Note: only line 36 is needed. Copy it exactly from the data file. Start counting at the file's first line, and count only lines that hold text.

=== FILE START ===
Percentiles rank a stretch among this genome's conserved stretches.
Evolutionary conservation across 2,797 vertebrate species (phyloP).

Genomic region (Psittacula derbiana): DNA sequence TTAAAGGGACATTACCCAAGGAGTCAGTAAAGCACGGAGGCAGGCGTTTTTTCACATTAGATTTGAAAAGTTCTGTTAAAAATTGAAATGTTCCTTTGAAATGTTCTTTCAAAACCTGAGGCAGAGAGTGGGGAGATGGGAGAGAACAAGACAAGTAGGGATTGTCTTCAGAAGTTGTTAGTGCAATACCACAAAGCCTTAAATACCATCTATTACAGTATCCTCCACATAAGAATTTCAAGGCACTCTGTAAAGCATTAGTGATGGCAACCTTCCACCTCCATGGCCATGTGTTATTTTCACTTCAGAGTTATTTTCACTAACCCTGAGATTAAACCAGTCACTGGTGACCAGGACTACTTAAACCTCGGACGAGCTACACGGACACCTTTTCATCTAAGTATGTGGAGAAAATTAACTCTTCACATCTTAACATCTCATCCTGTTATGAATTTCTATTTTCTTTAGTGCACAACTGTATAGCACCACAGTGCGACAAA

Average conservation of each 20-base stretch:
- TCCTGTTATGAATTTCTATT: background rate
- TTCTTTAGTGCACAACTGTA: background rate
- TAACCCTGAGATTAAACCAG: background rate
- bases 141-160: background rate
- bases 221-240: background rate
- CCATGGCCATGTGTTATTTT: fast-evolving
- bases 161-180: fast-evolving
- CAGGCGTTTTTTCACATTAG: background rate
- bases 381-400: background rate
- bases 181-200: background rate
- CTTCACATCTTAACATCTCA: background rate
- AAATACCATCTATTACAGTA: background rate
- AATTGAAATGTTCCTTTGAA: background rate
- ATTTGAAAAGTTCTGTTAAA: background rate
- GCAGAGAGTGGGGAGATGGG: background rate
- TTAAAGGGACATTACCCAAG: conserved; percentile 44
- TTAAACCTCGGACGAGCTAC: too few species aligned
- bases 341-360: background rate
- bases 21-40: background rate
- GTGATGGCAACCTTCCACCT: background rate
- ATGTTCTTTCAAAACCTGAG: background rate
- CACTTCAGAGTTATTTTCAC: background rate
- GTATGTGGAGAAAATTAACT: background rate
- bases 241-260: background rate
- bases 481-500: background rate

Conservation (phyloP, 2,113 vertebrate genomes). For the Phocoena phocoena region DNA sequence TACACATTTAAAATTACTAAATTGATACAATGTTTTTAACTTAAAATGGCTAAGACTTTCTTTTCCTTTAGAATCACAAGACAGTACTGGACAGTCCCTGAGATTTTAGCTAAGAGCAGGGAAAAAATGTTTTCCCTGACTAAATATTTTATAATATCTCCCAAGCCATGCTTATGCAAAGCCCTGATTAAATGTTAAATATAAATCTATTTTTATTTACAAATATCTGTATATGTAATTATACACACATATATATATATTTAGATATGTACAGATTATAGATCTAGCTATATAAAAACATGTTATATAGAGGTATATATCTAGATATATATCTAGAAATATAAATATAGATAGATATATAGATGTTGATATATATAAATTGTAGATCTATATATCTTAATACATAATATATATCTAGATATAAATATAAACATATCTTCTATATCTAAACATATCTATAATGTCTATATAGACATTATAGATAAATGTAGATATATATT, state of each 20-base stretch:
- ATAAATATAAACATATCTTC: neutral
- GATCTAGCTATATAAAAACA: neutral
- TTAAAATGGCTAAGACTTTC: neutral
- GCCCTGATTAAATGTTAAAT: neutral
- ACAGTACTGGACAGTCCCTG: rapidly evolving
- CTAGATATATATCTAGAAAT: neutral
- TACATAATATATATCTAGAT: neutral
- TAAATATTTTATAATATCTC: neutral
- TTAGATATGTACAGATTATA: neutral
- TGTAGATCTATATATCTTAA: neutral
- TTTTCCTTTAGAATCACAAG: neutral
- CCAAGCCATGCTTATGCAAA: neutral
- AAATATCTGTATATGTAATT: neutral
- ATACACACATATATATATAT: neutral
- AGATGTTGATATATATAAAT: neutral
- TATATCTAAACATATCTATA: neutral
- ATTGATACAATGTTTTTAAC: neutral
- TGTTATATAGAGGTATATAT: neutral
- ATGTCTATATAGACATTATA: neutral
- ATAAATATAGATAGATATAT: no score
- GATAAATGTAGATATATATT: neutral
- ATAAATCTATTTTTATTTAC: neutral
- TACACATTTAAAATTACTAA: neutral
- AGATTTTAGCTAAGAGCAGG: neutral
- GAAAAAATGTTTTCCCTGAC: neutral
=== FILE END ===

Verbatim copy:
- CTAGATATATATCTAGAAAT: neutral